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Improving the Targeting of Treatment: Evidence from College Remediation

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  • Judith Scott-Clayton
  • Peter M. Crosta
  • Clive R. Belfield
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    Abstract

    At an annual cost of roughly $7 billion nationally, remedial coursework is one of the single largest interventions intended to improve outcomes for underprepared college students. But like a costly medical treatment with non-trivial side effects, the value of remediation overall depends upon whether those most likely to benefit can be identified in advance. Our analysis uses administrative data and a rich predictive model to examine the accuracy of remedial screening tests, either instead of or in addition to using high school transcript data to determine remedial assignment. We find that roughly one in four test-takers in math and one in three test-takers in English are severely mis-assigned under current test-based policies, with mis-assignments to remediation much more common than mis-assignments to college-level coursework. We find that using high school transcript information—either instead of or in addition to test scores—could significantly reduce the prevalence of assignment errors. Further, we find that the choice of screening device has significant implications for the racial and gender composition of both remedial and college-level courses. Finally, we find that if institutions took account of students’ high school performance, they could remediate substantially fewer students without lowering success rates in college-level courses.

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    Bibliographic Info

    Paper provided by National Bureau of Economic Research, Inc in its series NBER Working Papers with number 18457.

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    Date of creation: Oct 2012
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    Handle: RePEc:nbr:nberwo:18457

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    References

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    1. Judith Scott-Clayton & Olga Rodriguez, 2012. "Development, Discouragement, or Diversion? New Evidence on the Effects of College Remediation," NBER Working Papers 18328, National Bureau of Economic Research, Inc.
    2. Rothstein, J.M.Jesse M., 2004. "College performance predictions and the SAT," Journal of Econometrics, Elsevier, Elsevier, vol. 121(1-2), pages 297-317.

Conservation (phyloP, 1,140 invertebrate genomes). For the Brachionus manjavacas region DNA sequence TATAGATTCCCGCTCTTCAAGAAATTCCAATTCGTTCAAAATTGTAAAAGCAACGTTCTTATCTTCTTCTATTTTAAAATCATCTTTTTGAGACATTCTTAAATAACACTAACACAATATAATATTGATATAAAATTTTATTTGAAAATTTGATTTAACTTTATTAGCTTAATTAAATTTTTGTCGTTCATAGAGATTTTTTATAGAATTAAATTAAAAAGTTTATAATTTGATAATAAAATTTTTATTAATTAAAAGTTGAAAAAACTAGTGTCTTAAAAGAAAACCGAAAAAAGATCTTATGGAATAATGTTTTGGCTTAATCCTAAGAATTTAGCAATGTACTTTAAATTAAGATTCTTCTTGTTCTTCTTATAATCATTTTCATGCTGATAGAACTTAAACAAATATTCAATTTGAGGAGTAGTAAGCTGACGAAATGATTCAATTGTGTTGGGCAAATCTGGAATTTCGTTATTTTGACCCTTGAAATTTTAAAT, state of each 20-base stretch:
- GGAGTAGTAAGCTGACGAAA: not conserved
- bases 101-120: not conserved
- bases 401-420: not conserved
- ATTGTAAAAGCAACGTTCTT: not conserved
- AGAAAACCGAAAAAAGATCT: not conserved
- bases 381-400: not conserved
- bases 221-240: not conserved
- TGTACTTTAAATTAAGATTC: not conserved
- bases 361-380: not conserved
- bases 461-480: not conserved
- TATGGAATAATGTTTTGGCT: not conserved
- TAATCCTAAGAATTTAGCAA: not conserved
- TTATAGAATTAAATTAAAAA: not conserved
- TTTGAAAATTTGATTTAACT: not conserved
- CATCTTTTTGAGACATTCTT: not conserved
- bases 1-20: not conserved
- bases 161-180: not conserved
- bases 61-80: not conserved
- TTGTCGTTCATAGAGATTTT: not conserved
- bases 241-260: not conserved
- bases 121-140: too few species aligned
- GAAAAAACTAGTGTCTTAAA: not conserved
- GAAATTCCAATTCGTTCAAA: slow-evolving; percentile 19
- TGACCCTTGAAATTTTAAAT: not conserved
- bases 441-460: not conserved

3. Eric P. Bettinger & Brent J. Evans & Devin G. Pope, 2013. "Improving College Performance and Retention the Easy Way: Unpacking the ACT Exam," American Economic Journal: Economic Policy, American Economic Association, American Economic Association, vol. 5(2), pages 26-52, May.
    4. Eric P. Bettinger & Bridget Terry Long, 2005. "Addressing the Needs of Under-Prepared Students in Higher Education: Does College Remediation Work?," NBER Working Papers 11325, National Bureau of Economic Research, Inc.
    5. Scott E. Carrell & Richard L. Fullerton & James E. West, 2008. "Does Your Cohort Matter? Measuring Peer Effects in College Achievement," NBER Working Papers 14032, National Bureau of Economic Research, Inc.
    6. David H. Autor & David Scarborough, 2008. "Does Job Testing Harm Minority Workers? Evidence from Retail Establishments," The Quarterly Journal of Economics, MIT Press, MIT Press, vol. 123(1), pages 219-277, 02.
    7. Juan Carlos Calcagno & Bridget Terry Long, 2008. "The Impact of Postsecondary Remediation Using a Regression Discontinuity Approach: Addressing Endogenous Sorting and Noncompliance," NBER Working Papers 14194, National Bureau of Economic Research, Inc.
    8. Bailey, Thomas & Jeong, Dong Wook & Cho, Sung-Woo, 2010. "Referral, enrollment, and completion in developmental education sequences in community colleges," Economics of Education Review, Elsevier, Elsevier, vol. 29(2), pages 255-270, April.
    9. Paco Martorell & Isaac McFarlin, 2011. "Help or Hindrance? The Effects of College Remediation on Academic and Labor Market Outcomes," The Review of Economics and Statistics, MIT Press, vol. 93(2), pages 436-454, May.
    10. Zimmerman, David J., 1999. "Peer Effects in Academic Outcomes: Evidence From a Natural Experiment," Williams Project on the Economics of Higher Education, Department of Economics, Williams College DP-52, Department of Economics, Williams College.
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